By Katka Benešová, head of ACCA Czech Republic, Slovakia and Hungary
This year marks the ACCA office in Prague changing the way professional accountants develop careers in the Czech Republic, Slovakia and Hungary for 10 years.
Earlier this month ACCA’s vice president, Anthony Harbinson, hosted a gala dinner in Prague to mark this great anniversary. Together with members and partners we discussed and celebrated how the past 10 years have been.
In reaching this milestone, we felt that it was time to look at how the accountants’ role, reputation and public value is perceived among our members and students. We commissioned extensive research on the Changing role of the finance professional in both the Czech Republic and Slovakia – 271 respondents were polled.
Despite the economic issues of past the five years, accountants believe that the public perception of them has improved or stayed the same since 2008 (50 per cent). However 37 per cent said it had declined. Technical skills (61 per cent) and trustworthiness (57 per cent) were considered to be key personal attributes for accountants. They are followed by professional ethics and personal integrity (49 per cent).
Eighty per cent of the accountants who responded to our research believe professional accountancy bodies help ensure those within the profession act responsibly.
Czech and Slovak accountants often deal with conflicting demands. Eighty-five per cent said they follow the interest of their employers. But 51 per cent say accountants should follow the public interest in their work. Eighteen per cent of accountants reported that they have had serious dilemmas between public, personal and their employers’ interests.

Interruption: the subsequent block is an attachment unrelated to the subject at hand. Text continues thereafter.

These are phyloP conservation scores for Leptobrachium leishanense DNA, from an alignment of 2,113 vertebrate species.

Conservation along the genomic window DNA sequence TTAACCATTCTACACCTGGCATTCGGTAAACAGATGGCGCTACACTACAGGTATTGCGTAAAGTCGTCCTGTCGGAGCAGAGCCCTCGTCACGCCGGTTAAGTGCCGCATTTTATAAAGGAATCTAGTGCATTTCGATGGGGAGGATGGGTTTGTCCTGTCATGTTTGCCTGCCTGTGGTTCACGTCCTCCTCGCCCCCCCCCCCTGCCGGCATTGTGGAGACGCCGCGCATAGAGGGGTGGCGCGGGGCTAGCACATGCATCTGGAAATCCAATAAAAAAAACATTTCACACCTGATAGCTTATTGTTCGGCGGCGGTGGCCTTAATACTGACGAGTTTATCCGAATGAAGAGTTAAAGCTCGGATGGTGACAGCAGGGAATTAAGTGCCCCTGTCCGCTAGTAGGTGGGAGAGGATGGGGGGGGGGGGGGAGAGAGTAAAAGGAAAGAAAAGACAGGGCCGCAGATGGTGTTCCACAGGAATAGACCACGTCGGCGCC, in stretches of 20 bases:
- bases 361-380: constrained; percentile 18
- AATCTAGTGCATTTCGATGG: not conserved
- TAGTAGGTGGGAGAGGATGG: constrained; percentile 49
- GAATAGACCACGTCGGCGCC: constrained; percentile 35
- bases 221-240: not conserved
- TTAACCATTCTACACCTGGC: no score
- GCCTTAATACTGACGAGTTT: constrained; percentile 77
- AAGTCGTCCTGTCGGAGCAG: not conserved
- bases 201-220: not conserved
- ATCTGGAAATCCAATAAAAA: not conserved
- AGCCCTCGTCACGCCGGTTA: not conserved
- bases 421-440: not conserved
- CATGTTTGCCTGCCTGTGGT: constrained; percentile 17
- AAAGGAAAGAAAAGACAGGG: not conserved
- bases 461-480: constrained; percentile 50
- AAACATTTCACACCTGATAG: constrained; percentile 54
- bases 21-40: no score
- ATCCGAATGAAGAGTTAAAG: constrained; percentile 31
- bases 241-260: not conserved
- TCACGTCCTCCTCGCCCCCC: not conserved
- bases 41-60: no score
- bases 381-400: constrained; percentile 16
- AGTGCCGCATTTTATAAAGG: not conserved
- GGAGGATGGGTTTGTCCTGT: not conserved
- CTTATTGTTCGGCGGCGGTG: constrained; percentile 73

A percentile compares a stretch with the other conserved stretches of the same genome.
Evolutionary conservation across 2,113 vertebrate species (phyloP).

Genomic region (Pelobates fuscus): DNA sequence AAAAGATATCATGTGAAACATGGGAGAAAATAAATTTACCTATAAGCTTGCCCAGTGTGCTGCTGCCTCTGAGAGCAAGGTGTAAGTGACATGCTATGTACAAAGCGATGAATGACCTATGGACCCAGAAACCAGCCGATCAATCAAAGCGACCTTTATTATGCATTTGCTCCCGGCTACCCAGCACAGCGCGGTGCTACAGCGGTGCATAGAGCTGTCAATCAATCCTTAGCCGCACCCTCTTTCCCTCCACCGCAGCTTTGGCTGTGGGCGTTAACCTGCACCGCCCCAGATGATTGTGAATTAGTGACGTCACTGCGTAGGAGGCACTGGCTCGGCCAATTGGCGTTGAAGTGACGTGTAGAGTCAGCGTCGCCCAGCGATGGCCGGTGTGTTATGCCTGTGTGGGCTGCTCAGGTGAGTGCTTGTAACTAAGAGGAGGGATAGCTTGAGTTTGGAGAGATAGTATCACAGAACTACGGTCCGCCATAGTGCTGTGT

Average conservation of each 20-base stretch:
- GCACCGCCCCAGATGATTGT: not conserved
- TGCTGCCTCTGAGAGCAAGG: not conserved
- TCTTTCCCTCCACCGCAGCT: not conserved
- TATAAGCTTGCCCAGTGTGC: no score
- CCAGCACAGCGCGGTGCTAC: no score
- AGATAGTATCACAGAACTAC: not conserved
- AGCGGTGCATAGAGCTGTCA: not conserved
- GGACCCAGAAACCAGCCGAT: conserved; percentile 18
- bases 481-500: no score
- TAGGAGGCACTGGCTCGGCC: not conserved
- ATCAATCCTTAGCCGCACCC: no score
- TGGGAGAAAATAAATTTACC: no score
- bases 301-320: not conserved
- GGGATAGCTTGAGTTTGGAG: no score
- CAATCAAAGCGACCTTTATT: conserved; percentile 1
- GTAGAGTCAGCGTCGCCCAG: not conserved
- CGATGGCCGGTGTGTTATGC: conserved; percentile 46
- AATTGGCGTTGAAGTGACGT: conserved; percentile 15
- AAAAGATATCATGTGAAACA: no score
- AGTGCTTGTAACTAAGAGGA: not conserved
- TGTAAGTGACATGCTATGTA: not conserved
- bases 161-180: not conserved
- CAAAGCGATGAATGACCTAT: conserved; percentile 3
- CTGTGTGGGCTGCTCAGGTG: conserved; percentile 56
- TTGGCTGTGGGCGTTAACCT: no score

The findings of our survey revealed the accountancy profession is keen to act ethically and responsibly for the commercial success of their company, financial markets’ stability and economic prosperity. It is good to see that our members see certain transactions and acts as an ethical dilemma and we also appreciate their openness to share this information in our report.
The research findings shows that professional accountants are seen as business partners and contribute to the overall business success of their organisations. This will have a positive impact on the local profession, and professional accountants, regarding what value they bring to the organisation. And as they already face ethical dilemmas in their jobs, this can also have a positive impact on the local economy in the Czech Republic building transparency and enhancing public value.